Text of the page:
Today I'm influenced by different writers for their different strengths: Michael Connelly and Sue Grafton for plot and character; Harlan Coben, Sparkle Hayter and G.M. Ford for humor; Dennis Lehane and Richard Barre for prose style. These are just a few examples--the list could go on for pages."
"Are you still on the Edgar committee and what's that experience been like?"
"For those who may not know, each year the Mystery Writers of America awards the Edgar in several categories--Best Novel, Best First Novel, Best Paperback Original, etc. My first novel, MURDER IN SCORPIO, was nominated for an Edgar. It's a tremendous honor and therefore a weighty responsibility to serve on a judging committee. Last year I served on the committee for Best Paperback Original. It involved reading more than 100 novels. Others on the committee were Nevada Barr, Linda Barnes, Alan Pedrazas, and David Housewright. What amazed me was that without ever "talking amongst ourselves," all five of us selected the same top nominees. It showed me that talent really does stand out.
I swore I'd never take on another judging commitment (I'd served on the Shamus committee in 1997), but somehow I got roped into serving on another Edgar committee this year: Best TV Features and Miniseries. Hey, at least it's not reading, right?"
"So far in the titles of the Elizabeth Chase mysteries, you have covered three signs (Scorpio, Capricorn and Aquarius). With only nine more to go -- any idea (looking into the future) how you will cross that bridge when you get there? And what's the next novel?"
"ONLY nine more to go? That sounds like a monumental task to me, but one I'm delighted to tackle. I'm working on an outline for a big, mainstream novel--the masterpiece I'll be writing when I'm not doing the Elizabeth Chase series. I've been so heavily influenced by Tolstoy--primarily WAR AND PEACE and "The Death of Ivan Ilyich." I want to take his themes of social and spiritual transformation and bring them into a contemporary context.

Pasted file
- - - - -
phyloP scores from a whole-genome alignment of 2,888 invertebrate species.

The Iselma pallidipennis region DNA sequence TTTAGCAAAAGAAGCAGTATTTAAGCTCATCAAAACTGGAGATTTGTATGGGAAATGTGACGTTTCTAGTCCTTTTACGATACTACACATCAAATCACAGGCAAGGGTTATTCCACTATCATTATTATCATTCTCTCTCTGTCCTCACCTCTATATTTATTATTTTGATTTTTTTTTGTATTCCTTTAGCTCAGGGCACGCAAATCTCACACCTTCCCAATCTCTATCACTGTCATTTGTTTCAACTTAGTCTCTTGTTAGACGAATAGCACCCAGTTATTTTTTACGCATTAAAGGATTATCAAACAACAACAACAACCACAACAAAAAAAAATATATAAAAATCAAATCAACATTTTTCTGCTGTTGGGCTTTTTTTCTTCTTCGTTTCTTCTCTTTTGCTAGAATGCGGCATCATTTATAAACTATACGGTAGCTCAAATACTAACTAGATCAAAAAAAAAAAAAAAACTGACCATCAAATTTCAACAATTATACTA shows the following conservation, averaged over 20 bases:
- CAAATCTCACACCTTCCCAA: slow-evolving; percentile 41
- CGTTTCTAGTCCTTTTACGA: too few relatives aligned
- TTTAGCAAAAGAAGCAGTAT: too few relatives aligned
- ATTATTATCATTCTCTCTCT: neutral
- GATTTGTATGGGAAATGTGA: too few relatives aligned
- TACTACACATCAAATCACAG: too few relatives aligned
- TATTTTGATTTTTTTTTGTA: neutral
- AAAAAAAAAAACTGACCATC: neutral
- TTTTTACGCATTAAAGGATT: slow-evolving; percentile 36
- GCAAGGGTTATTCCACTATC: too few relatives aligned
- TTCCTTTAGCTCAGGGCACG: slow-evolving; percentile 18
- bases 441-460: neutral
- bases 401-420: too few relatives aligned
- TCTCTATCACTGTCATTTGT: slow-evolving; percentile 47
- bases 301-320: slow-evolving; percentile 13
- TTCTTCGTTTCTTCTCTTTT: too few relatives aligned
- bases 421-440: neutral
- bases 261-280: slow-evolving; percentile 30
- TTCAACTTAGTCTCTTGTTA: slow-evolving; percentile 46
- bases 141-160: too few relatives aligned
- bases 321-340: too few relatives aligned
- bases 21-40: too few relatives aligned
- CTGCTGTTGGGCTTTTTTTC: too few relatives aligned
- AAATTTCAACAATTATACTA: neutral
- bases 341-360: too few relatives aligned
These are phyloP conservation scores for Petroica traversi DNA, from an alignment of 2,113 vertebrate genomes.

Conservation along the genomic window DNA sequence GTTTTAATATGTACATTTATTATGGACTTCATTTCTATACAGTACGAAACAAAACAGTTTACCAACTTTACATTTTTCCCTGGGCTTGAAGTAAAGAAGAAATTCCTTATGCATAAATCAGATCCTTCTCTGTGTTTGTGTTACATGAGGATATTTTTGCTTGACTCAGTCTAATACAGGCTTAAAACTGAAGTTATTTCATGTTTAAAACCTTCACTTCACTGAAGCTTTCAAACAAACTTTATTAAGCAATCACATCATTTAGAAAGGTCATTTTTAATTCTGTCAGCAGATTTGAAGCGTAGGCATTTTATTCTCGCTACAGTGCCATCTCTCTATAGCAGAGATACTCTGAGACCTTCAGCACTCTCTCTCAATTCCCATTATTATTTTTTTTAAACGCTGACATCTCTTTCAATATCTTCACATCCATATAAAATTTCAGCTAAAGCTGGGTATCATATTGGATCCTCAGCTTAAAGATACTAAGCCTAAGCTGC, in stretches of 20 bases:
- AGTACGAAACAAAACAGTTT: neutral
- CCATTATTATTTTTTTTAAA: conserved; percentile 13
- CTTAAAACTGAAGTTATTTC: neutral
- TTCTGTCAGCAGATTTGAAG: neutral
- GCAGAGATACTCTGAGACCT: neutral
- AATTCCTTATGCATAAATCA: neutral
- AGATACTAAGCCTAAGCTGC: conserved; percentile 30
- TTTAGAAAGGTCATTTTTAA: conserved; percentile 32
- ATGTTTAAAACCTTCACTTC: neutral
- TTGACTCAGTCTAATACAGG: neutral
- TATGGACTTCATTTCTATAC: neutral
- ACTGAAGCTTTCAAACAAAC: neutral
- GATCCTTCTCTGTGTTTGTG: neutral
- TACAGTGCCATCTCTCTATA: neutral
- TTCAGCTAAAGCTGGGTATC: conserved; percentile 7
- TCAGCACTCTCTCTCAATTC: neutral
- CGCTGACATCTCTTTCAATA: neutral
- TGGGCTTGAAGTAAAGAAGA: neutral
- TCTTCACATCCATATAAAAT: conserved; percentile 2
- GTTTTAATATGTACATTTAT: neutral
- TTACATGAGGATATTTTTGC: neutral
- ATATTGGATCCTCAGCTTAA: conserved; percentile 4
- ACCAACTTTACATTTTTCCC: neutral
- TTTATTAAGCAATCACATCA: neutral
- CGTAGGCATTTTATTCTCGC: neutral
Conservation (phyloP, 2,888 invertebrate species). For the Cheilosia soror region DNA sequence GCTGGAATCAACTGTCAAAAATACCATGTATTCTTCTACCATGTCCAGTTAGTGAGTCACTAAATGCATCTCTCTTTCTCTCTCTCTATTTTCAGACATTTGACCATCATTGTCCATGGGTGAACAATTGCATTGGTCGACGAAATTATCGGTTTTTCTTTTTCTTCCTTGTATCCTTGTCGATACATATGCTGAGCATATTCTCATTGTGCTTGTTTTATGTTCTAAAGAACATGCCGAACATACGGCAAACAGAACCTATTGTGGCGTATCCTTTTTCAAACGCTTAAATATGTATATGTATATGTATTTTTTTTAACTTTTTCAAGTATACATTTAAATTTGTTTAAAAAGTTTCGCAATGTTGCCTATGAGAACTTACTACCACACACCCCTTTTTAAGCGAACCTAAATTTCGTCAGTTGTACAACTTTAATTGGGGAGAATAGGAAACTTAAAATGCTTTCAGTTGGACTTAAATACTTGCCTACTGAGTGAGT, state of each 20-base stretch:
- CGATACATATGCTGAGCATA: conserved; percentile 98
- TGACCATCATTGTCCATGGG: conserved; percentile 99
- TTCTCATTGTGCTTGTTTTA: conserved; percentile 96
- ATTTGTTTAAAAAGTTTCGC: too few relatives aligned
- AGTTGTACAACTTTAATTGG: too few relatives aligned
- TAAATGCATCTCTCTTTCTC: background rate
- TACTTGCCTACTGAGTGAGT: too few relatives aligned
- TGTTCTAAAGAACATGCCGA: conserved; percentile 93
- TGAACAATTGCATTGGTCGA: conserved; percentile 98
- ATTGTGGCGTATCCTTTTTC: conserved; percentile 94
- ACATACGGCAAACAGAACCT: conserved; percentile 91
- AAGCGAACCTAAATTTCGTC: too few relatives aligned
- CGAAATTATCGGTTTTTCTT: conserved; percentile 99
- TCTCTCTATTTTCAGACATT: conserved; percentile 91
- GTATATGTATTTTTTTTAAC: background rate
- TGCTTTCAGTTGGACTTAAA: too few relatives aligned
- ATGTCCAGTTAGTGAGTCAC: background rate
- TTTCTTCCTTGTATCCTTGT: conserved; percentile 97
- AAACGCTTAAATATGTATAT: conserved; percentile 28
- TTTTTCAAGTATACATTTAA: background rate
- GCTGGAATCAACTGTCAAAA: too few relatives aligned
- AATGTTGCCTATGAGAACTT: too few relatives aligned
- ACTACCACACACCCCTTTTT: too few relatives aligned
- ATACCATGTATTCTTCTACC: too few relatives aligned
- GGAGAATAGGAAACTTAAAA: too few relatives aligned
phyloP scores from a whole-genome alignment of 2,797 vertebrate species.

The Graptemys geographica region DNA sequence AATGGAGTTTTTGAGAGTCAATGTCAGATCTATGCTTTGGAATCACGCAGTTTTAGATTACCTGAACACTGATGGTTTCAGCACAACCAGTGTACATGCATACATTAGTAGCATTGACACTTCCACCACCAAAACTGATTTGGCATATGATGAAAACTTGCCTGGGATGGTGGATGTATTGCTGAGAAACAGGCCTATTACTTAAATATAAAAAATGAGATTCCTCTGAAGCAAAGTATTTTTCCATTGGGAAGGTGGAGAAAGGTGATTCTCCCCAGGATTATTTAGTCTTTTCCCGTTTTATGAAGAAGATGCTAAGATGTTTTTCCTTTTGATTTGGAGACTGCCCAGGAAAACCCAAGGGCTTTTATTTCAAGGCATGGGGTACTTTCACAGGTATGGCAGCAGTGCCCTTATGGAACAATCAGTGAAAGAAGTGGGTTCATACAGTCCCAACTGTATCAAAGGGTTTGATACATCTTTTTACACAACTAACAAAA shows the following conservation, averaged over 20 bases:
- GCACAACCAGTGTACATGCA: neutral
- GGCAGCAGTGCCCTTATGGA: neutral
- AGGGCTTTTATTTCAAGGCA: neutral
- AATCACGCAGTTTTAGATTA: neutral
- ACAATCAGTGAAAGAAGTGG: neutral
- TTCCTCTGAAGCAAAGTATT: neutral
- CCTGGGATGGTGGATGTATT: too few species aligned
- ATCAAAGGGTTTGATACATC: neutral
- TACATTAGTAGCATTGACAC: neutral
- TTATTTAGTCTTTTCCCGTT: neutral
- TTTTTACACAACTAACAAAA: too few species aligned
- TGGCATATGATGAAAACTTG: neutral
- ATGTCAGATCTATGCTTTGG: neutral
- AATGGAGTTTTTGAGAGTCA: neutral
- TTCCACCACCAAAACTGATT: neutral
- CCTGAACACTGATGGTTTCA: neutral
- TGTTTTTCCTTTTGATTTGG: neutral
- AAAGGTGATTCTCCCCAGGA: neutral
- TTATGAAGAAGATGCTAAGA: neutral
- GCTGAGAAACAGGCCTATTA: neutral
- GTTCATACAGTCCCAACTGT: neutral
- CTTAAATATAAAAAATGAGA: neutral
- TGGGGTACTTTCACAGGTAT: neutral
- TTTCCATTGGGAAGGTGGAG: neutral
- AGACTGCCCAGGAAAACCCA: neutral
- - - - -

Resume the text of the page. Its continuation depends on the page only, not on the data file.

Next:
The next novel in the Elizabeth Chase series is PISCES RISING, in which Elizabeth is called to investigate the brutal murder of a casino manager on the Temecu Reservation northeast of San Diego. During this case, Elizabeth hooks up with a Luiseno shaman named Sequoia, who helps her develop her abilities in a way that hasn't been possible before. I just turned in the manuscript this week, so don't hold me to that synopsis. I'm blessed with an editor who's not afraid to tell me where I fall short of my goals and (here's the good part) what I can do to reach them.
Writers are like skaters, I think. Very few of us can sail onto the ice and single-handedly pull off a triple axle. We need coaches to do that. Most of us are willing to fall on our butts on that hard, cold ice and get up and try again. The applause is worth the pain, but more compelling than that is the thrill of accomplishing what looks impossible."
"What can we see, read, acquire, but ourselves.
Take the book, my friend, and read your eyes out;
you will never find there what I find."
--Ralph Waldo Emerson